By the time George Mason had fallen behind by 17 points on its home court last night, Coach Rick Barnes knew this was pretty much out of his hands. He told his players he wouldn't be screaming and hollering all night, and that if they didn't want to win their regular-season home finale, they'd better get it straightened out themselves.

With that, Barnes becane relatively quiet and the Patriots responded with an 18-2 run to take an 85-72 victory over Navy in a Colonial Athletic Association game at Patriot Center.

The Patriots don't need Barnes or anybody else to tell them that the best thing they can do, offensively, is get the ball to forward Kenny Sanders, the league's leading scorer. In the opening 12 minutes, Sanders had only two points as Navy, behind the three-point shooting of guard Joe Gottschalk, ran away with a 29-12 lead.

Thereafter, Sanders got heavily involved. He scored 15 of his 17 first-half points in the remaining eight minutes of the first half, getting George Mason (18-9, 9-5 in the CAA) within 39-30 at halftime.

Sanders, along with swingman Steve Smith played a major role in the 18-2 barrage that began with seven minutes left. Trailing, 65-61, Smith got Mason started by scoring six straight points. Sanders had an inside basket and several strong rebounds, which all coincided with Navy scoring only two points in 6 1/2 minutes. The four-point lead turned into a 79-69 deficit.

Sanders hit 12 of 18 shots and finished the game with 31 points and 14 rebounds, both game-high totals. "I didn't come in planning to score a lot of points," Sanders said. "I wanted to get as many rebounds as possible and have the three seniors do most of the scoring. But they were too anxious, too tight. It all backfired early. It was kind of an embarrassment at halftime {to have been down by as many as 17}."

Gottschalk, the freshman who returned to the lineup after missing six games with a broken thumb, surprised even his own Navy coaches by scoring 14 of his team-high 21 points in the first half.

Cliff Rees had 13 points and six rebounds for Navy (12-15, 6-8), which shot 53 percent the first half, but only 39 percent in the second half.

Besides Sanders' all-important contributions, George Mason got 17 points, seven assists and five rebounds from point guard Anthony (Amp) Davis, who along with guard Darin Satterthwaite and forward Brian Miller, was playing in his final home game. Miller had 14 points, including a critical offensive rebound basket and foul shot that put the Patriots ahead, 76-67, with 2:56 left in the game.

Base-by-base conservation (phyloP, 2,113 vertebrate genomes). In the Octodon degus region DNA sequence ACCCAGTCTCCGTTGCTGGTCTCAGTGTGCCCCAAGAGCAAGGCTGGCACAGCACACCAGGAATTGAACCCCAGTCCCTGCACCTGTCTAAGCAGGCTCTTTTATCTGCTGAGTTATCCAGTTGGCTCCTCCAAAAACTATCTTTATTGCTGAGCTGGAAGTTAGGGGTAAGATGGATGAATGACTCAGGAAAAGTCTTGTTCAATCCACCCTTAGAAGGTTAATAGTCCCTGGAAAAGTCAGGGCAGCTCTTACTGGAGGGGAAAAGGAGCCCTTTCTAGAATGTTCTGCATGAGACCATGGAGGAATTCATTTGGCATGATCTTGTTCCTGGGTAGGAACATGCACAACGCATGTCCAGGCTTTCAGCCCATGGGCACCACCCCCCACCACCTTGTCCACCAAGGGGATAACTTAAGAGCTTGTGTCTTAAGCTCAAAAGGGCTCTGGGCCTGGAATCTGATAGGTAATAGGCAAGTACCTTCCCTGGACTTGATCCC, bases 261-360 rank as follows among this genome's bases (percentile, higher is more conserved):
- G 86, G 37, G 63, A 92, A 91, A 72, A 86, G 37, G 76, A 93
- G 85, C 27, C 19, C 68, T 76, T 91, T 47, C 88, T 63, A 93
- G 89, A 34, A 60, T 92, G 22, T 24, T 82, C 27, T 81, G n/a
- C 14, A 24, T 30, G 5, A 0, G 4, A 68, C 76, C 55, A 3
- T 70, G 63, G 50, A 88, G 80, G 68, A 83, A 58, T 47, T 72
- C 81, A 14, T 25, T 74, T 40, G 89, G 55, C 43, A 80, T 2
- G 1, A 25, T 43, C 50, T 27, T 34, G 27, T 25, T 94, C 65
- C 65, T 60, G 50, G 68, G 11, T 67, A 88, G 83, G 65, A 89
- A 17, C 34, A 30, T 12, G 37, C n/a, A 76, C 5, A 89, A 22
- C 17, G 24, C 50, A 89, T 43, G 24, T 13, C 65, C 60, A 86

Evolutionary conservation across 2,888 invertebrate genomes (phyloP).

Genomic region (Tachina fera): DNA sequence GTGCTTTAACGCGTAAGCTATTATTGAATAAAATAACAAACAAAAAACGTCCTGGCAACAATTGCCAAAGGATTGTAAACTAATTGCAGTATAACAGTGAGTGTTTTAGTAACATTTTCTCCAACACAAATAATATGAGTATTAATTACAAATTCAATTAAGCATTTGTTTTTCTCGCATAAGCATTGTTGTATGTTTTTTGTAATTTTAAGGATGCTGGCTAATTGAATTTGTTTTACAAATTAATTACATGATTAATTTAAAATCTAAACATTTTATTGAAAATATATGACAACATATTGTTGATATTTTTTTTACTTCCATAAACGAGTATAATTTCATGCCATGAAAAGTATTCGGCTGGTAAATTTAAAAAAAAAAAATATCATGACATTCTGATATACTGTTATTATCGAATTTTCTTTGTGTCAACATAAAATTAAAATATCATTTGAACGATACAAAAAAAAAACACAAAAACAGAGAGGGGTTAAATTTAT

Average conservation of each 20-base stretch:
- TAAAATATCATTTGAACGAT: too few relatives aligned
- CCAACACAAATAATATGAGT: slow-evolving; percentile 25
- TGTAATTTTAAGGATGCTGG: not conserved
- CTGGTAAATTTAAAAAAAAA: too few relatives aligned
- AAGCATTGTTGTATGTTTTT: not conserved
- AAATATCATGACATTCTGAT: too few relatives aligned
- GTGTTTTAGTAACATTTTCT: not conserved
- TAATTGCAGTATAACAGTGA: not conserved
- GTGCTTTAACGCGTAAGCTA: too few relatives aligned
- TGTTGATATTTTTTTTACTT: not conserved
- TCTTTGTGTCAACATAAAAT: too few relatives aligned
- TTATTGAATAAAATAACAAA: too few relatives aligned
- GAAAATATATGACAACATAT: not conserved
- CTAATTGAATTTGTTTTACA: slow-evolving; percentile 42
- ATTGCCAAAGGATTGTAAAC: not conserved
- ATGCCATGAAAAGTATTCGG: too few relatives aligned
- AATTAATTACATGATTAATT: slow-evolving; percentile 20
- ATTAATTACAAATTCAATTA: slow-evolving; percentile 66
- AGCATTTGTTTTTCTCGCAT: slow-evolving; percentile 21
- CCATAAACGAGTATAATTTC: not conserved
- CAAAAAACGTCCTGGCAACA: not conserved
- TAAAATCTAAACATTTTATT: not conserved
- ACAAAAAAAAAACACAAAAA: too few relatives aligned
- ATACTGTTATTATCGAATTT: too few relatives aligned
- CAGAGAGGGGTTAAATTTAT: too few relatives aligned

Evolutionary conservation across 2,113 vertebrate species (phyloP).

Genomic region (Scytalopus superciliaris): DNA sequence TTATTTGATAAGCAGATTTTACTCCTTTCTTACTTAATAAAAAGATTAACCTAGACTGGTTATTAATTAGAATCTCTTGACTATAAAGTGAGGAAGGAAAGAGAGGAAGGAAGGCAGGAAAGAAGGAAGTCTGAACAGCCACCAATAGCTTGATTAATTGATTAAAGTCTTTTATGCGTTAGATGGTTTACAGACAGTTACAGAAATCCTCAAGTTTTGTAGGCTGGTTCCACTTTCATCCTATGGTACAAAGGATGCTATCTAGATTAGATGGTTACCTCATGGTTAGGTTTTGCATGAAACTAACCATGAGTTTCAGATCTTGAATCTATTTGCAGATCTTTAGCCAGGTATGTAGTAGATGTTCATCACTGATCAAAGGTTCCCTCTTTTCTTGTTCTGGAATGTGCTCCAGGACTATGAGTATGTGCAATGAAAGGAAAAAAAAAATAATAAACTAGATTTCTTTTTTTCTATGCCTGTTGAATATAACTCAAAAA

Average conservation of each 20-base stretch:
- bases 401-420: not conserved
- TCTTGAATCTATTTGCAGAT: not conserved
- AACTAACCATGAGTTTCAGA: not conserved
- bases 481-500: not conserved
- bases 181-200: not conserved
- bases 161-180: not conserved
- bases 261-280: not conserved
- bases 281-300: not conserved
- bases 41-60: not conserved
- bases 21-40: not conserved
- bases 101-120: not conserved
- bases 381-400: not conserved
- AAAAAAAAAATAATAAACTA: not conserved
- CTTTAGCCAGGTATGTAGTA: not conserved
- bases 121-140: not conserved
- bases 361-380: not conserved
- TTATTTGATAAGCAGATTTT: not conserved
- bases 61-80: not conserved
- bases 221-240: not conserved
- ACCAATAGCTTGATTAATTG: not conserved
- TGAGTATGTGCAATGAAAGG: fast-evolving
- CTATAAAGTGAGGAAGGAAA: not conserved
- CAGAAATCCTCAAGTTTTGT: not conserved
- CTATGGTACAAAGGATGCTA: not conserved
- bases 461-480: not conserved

The victory didn't improve Mason's standing in the CAA; they go into next week's league tournament as the third-seeded team. But it did show the team it could come back from a large deficit at a crucial point in the season. And it won't hurt the Patriots' push for an NIT bid.

Barnes said he didn't feel there was anything especially risky about going quiet on his team. "I stopped talking to them and let them play," he said. "A couple of times I asked Brian, 'What defense do you want to play?' There was nothing I could say. Sometimes, players just have to work it out themselves."

One thing the Patriots finally worked out was getting a hand in Gottschalk's face. "Early, we kept trying to switch {players} on Navy's screens and he kept getting open," Smith said. "But coach told us to try and slide through the screens and that way we were able to stay up on him."

Gottschalk got off only one three-pointer during Mason's 18-2 run, and missed that. Center Byron Hopkins couldn't hold onto a couple of good passes inside that could have resulted in layups, and the Patriots camped out at the foul line.

George Mason made 23 of 30 foul shots while Navy made 13 of 21. That edge wasn't lost on Navy Coach Pete Herrmann, who made enough noise for Barnes and himself.

A technical foul assessed to Barnes with 13 minutes to play -- Anthony Davis hit the two technical foul shots -- enabled George Mason to tie, 50-50. Herrmann let the officials know what he thought after the game, too, though he wasn't blaming his team's loss on their calls.

Herrmann said he felt that Navy was getting called for far too many touch and lean fouls away from the ball, while the officials let heavy contact go inside.

But Herrmann was the first to say that "Sanders was really tough." A victory would have given Navy a win over every team in the league. Now, the Midshipmen, with Gottschalk and forward Derric Turner back from injuries, have a chance to take their entire team into the tournament for a first-round match with North Carolina-Wilmington.